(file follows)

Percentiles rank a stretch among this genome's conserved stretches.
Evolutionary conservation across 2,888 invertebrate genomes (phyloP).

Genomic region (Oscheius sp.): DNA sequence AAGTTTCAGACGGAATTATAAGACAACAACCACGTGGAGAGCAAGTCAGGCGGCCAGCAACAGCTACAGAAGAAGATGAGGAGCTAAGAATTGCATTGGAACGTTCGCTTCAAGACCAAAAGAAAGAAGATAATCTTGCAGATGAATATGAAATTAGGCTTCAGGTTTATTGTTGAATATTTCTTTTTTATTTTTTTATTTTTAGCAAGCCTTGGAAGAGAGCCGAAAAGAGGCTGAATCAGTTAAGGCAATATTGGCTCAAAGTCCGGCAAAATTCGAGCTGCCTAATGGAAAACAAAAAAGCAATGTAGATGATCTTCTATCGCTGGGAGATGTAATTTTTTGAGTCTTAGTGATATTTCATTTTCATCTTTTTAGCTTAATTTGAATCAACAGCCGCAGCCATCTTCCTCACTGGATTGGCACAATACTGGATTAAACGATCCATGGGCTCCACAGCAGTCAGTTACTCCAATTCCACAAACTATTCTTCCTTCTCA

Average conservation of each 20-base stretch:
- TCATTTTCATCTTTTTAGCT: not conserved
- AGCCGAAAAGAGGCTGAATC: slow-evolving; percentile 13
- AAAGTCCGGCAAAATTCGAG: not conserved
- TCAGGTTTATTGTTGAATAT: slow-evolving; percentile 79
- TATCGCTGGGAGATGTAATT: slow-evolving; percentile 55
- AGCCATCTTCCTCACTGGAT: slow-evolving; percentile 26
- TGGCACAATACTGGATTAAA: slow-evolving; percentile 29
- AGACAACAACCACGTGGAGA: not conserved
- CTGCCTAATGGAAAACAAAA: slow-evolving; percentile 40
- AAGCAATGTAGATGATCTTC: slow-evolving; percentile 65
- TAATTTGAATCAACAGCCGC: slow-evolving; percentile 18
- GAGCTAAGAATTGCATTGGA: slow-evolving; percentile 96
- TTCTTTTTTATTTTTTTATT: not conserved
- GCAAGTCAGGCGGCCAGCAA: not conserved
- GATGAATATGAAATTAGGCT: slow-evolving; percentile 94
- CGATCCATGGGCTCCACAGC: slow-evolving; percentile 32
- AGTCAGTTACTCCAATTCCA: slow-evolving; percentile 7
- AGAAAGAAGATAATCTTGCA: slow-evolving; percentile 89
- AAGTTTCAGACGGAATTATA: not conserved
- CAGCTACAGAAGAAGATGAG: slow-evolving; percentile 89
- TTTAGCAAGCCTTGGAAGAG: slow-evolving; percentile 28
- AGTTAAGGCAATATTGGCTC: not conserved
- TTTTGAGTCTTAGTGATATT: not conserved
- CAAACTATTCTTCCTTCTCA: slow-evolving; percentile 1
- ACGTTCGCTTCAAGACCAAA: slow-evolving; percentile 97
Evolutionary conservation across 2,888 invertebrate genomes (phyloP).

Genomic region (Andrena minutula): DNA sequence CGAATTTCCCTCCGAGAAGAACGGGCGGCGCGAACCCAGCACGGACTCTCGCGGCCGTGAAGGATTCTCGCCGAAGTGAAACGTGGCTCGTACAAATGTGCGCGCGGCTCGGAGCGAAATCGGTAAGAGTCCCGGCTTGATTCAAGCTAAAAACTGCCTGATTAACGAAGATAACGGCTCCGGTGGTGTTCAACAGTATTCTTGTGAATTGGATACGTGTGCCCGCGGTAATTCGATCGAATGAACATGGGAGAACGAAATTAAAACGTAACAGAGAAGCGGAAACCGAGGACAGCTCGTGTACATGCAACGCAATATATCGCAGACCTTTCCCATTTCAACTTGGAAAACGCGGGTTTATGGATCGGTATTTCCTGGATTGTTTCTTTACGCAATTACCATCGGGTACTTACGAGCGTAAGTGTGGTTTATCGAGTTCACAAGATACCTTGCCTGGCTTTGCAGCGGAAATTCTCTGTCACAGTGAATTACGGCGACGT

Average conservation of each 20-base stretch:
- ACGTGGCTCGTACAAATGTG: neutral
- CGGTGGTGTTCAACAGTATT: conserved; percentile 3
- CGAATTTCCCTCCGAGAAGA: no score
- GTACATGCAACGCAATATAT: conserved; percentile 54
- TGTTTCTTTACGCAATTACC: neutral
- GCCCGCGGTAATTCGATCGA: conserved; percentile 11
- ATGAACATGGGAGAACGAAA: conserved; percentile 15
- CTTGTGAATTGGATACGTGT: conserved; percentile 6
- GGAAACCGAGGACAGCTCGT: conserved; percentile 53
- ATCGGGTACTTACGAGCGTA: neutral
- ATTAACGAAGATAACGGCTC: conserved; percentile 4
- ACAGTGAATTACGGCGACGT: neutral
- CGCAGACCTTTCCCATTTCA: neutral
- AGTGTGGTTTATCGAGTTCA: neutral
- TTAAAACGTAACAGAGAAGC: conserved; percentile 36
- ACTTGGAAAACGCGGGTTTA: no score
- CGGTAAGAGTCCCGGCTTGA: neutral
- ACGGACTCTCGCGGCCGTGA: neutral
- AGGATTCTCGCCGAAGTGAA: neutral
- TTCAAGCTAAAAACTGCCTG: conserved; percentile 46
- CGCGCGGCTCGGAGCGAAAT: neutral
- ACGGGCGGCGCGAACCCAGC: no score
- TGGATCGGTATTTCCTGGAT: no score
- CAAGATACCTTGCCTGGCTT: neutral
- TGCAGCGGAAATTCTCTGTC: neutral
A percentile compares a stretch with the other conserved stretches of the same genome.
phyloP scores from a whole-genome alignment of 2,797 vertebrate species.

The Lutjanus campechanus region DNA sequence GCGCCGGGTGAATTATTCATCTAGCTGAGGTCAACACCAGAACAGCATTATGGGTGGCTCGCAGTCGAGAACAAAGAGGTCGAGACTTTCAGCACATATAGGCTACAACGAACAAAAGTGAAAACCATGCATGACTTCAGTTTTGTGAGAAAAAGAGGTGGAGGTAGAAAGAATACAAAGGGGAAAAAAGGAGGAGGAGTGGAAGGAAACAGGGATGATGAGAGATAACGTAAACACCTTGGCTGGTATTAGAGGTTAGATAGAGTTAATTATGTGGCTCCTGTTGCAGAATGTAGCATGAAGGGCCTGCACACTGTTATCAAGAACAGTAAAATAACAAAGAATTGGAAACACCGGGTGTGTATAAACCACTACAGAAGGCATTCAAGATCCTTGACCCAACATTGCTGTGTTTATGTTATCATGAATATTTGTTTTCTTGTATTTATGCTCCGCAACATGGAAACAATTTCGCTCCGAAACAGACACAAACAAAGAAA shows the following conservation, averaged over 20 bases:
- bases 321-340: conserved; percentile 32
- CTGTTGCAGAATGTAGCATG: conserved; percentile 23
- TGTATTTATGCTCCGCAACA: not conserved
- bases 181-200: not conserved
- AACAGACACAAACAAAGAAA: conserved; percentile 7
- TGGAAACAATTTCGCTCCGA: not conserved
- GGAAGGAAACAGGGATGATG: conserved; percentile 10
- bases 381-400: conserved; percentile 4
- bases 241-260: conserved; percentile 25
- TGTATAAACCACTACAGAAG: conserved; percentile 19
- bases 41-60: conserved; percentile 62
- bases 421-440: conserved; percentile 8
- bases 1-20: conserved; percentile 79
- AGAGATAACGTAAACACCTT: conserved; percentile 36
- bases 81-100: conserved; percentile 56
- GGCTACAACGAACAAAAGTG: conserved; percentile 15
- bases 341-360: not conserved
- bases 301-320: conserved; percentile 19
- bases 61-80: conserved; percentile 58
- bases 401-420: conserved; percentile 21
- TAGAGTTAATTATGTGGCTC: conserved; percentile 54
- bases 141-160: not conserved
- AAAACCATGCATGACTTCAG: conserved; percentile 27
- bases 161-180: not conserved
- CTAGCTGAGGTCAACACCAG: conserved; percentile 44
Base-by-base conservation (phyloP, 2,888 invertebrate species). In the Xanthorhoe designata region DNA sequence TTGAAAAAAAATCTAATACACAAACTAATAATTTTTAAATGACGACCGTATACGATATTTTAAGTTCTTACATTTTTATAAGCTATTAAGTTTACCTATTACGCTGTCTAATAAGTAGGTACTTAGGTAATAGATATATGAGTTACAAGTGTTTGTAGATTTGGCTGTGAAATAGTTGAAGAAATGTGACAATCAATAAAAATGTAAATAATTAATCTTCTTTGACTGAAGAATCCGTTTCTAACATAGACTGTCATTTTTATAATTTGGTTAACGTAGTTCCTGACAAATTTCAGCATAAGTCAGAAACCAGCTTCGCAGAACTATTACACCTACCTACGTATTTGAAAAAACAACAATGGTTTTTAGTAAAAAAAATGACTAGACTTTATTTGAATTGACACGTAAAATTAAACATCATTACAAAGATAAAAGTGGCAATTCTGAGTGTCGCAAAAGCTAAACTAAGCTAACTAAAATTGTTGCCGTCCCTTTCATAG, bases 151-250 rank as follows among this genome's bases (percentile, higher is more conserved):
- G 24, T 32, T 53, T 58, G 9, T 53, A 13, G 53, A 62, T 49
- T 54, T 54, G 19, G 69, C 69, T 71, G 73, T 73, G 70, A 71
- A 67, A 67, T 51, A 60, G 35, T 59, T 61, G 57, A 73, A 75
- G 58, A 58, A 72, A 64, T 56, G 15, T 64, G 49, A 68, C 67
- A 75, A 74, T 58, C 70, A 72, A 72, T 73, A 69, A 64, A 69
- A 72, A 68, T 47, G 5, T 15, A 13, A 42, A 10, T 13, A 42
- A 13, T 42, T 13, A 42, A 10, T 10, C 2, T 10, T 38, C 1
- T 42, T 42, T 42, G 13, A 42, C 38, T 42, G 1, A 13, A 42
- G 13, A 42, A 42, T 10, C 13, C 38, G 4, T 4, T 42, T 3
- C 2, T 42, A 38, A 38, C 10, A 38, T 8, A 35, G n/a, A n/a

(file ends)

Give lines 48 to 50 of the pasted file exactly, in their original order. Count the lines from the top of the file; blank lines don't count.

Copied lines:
- ACTTGGAAAACGCGGGTTTA: no score
- CGGTAAGAGTCCCGGCTTGA: neutral
- ACGGACTCTCGCGGCCGTGA: neutral